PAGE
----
• McCracken broke her Warner Brothers contract and went back to Broadway to star in the musical Bloomer Girl, set in the early Twentieth Century, getting rave reviews for her performance, which combined comedy acting with dance. While not the highest-bill star in that show, her performance, especially of the song "Waiting for Tommora," enhanced her reputation as a comic performer.
    • Since you are already using the work-date format in the previous paragraph, why not write Bloomer Girl (1944) as well? Viriditas (talk) 08:49, 24 February 2014 (UTC)
    • Twentieth or 20th century? You might as well delete both as Bloomer Girl is not set in the 20th century, but during the American Civil War. Ahem. :) It's also, according to the source you used, the "first Broadway musical about feminism". Viriditas (talk) 06:22, 28 February 2014 (UTC)
    • Highest-bill or top billing? See the article on Billing_(filmmaking) for recommended usage. Viriditas (talk) 06:31, 28 February 2014 (UTC)
    • Source issues. Citation says pp. 108–110, but a lot of this isn't there, but likely in the preceding pages. Viriditas (talk) 06:22, 28 February 2014 (UTC)
Yeah, I fixed those multiple errors. Sorry. Senility? Coretheapple (talk) 21:05, 3 March 2014 (UTC)
Broadway and television
Resolved
  • Just a note, this section is a bit long in the tooth, so if after this review you can figure out a way to add section headings, please do so. Viriditas (talk) 10:25, 7 March 2014 (UTC)
  • The show itself received only lukewarm reviews, however, and her career was not helped by her starring role in that play.
    • On the first read I failed to notice this. If you read it, starting with the preceding sentence, it would flow much better with something along these lines: "Her starring role in the play failed to further her career as the show received only lukewarm reviews." Viriditas (talk) 09:57, 7 March 2014 (UTC)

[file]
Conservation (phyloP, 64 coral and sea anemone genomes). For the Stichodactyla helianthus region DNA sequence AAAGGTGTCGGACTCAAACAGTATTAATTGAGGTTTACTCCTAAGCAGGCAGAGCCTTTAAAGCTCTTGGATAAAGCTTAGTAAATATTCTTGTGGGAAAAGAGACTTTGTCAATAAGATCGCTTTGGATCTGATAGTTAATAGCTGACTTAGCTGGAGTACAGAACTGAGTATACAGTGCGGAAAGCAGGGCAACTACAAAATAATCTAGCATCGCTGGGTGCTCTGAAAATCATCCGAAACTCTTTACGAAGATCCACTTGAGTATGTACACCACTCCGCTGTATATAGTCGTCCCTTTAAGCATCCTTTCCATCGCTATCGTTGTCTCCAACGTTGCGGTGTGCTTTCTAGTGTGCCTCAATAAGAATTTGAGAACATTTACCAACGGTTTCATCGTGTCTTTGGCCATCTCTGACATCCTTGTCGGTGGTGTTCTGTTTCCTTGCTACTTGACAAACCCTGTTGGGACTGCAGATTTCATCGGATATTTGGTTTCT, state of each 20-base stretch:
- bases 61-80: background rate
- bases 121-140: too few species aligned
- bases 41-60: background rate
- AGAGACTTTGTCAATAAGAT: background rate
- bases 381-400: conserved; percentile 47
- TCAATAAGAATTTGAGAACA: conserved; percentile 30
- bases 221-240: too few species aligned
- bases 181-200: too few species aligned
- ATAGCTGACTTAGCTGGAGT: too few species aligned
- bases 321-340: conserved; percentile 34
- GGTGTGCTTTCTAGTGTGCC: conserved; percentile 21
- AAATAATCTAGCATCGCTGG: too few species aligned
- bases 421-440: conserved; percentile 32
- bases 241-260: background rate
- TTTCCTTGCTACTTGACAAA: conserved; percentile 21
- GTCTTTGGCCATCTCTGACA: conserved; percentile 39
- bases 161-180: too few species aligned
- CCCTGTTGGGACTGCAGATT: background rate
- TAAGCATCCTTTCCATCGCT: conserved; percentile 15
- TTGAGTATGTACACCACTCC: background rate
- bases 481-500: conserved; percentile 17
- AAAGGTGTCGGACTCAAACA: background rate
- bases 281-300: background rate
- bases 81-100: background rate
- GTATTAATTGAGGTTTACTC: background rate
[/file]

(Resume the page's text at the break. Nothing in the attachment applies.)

• Sagolla, pp. 138–152
    • A 14 page range for trying to verify a citation is a bit excessive and out of place. Page ranges like that can be used for repeating content, such as a particular chapter that is cited multiple times about one subtopic, such as a specific award or a narrow time in the life of the subject. But in this instance, all you are trying to do is say she was hired by MGM to appear in a 1947 musical and she received good reviews. It's a bit odd to use a 14 page range to do that, but not unheard of, however, it makes it difficult to verify the material. Viriditas (talk) 06:42, 28 February 2014 (UTC)
  • Author Jeanine Basinger observed in The Star Machine, a study of MGM, that unlike Debbie Reynolds...
    • You might want to play around with this paragraph. Something like: "In her study of the Hollywood star system, film historian Jeanine Basinger compared Debbie Reynolds with McCracken, noting that unlike Reynolds, who was groomed for stardom by MGM and was a show business novice, McCracken was "faux-fresh", a Broadway veteran who lacked "close-up appeal" and delivered her lines in the hard-edged, Broadway style, "reaching for that little old lady in the balcony." Or something like that. Viriditas (talk) 06:55, 28 February 2014 (UTC)
  • She long yearned to become a serious actress, and in 1947 she began studying acting with Bobby Lewis, Group Theatre alumnus and soon-to-be Actors Studio co-founder (along with fellow alumni Elia Kazan and Cheryl Crawford).
    • This is a clunky read. Do you mean Group Theatre alumnus and soon-to-be Actors Studio co-founder Bobby Lewis? Is it necessary to add Kazan and Crawford here? Viriditas (talk) 02:05, 1 March 2014 (UTC)
  • . In December 1947 she appeared in the New York production of Bertolt Brecht's play Galileo, starring Charles Laughton in the title role and directed by Joseph Losey, playing Galileo's daughter Virginia.
    • This can be cleaned up for clarity. "In December 1947, she appeared as Galileo's daughter Virginia in the New York production of Bertolt Brecht's play Galileo."
    • What's more important than Laughton in the title role or its director, is that, according to the source, this was McCracken's "first nondancing role in a straight drama...establishing herself as a legitimate actress". That's a really important point that should be mentioned. Try to focus on what is important and discard what is trivial. Viriditas (talk) 02:35, 1 March 2014 (UTC)